A major finding was that serum ferritin levels were inversely correlated with the severity of ADHD. The children with the most severe iron deficiency were the most inattentive, impulsive, and hyperactive. This result suggests that low iron stores may explain as much as 30% of ADHD severity. The CPRS scale of ADHD includes 3 subscores: hyperactivity, oppositional, and cognitive. Only the cognitive subscore correlated significantly with low ferritin levels. This correlation suggests that the iron-deficient children are mainly inattentive and distractible and suffer from learning disabilities, a finding consistent with the role of iron deficiency in cognitive deficits and mental retardation.7 A causal relationship between iron deficiency and poor cognitive development and/or behavioral problems has been well established over the past 3 decades.9 There was also a trend toward a correlation between the hyperactivity subscore and serum ferritin levels, the children with more severe iron deficiencies suffering from increased motor restlessness. Iron deficiency is known to cause motor restlessness in rats.4 Of interest, restless legs syndrome, a disorder associated with a compelling urge to move the extremities and motor restlessness that is temporarily alleviated by activity and that is worse in the evening or during the night, can also be caused by iron deficiency in adults10 and in children.11 It would be interesting, therefore, to look for restless legs symptoms in children with ADHD and iron deficiency and, conversely, to evaluate ADHD symptoms in iron-deficient adults suffering from restless legs syndrome.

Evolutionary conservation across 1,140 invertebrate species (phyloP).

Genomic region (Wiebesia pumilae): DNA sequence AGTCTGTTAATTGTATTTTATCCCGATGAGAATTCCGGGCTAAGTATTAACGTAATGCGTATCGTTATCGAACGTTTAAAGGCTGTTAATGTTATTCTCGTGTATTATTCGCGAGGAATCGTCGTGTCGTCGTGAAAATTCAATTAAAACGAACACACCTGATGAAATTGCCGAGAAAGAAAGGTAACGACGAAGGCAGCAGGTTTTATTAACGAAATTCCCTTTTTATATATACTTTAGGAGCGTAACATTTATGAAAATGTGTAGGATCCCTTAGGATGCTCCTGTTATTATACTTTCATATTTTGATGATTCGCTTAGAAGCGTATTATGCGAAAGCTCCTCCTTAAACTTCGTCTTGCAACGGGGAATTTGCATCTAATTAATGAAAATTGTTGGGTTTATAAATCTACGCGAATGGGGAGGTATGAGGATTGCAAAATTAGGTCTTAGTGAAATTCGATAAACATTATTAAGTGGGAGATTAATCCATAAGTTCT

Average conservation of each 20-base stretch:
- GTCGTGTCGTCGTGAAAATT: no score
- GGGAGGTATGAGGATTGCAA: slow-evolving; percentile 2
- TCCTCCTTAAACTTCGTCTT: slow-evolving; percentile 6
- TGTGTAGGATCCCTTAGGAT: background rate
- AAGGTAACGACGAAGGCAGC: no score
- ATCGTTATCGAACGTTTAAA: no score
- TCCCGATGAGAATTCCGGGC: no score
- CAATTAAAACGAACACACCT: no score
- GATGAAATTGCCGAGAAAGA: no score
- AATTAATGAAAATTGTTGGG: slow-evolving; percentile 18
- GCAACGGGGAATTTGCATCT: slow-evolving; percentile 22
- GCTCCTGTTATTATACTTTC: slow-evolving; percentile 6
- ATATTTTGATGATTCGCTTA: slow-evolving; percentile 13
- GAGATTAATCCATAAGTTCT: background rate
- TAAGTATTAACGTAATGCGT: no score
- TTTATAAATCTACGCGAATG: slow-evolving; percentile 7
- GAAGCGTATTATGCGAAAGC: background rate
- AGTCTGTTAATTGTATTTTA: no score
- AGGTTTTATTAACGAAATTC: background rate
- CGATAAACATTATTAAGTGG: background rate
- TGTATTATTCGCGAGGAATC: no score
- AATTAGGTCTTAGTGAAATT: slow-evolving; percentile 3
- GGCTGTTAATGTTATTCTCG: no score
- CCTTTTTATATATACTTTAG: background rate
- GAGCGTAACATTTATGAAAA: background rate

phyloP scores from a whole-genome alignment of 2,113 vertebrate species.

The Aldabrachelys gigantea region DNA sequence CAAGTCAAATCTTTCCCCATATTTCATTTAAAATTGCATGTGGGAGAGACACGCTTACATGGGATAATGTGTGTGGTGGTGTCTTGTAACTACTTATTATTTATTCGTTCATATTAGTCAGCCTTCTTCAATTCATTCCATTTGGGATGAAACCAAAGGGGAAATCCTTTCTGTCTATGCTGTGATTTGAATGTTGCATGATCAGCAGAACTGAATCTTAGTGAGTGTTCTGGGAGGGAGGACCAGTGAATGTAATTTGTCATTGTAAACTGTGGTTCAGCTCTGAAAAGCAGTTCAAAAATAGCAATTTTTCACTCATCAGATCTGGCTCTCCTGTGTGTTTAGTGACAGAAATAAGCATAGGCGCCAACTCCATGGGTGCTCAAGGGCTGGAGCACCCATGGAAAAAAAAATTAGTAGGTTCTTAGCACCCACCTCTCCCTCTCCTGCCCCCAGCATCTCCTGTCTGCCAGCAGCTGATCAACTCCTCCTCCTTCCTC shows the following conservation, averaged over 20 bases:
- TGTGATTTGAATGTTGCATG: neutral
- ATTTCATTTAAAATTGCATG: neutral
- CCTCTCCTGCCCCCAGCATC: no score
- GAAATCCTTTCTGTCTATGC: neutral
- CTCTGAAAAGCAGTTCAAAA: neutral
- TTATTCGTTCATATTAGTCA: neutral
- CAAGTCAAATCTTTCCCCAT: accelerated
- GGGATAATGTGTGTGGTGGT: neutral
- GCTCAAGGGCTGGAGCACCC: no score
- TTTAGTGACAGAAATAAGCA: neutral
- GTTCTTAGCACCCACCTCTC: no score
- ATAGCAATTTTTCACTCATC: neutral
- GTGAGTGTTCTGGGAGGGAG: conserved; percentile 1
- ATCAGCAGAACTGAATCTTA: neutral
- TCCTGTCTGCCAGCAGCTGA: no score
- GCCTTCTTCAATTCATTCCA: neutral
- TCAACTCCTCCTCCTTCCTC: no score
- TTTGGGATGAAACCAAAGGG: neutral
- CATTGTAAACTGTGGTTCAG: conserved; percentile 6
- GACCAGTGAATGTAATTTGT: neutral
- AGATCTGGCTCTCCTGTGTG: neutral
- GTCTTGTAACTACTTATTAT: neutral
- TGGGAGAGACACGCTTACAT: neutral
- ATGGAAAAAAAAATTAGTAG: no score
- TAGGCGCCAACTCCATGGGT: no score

Finally, our findings could have a major and immediate impact on the treatment of children with ADHD. Iron supplementation has been reported incidentally to decrease the CPRS and cognitive deficiency in children with ADHD with an iron-deficient diet, although serum ferritin levels were not measured in this study.12 We suggest that iron supplementation might also improve central dopaminergic activity in children with ADHD, decreasing the need for psychostimulants.
Iron deficiency has been previously considered a potent cause of poor cognitive impairment, learning disabilities, and psychomotor instability. We need to consider that iron deficiency (low serum ferritin level) could lead to ADHD symptoms in relationship with central dopaminergic dysfunction. Also, iron supplementation could be considered a first-line treatment for children with ADHD and iron deficiency.
Correspondence: Eric Konofal, MD, PhD, Service de Psychopathologie de l’Enfant et de l’Adolescent, Hôpital Robert Debré, 48 Boulevard Serurier, 75020 Paris, France (firstname.lastname@example.org).
Accepted for Publication: June 23, 2004.
Konofal E, Lecendreux M, Arnulf I, Mouren M. Iron Deficiency in Children With Attention-Deficit/Hyperactivity Disorder. Arch Pediatr Adolesc Med. 2004;158(12):1113–1115. doi:10.1001/archpedi.158.12.1113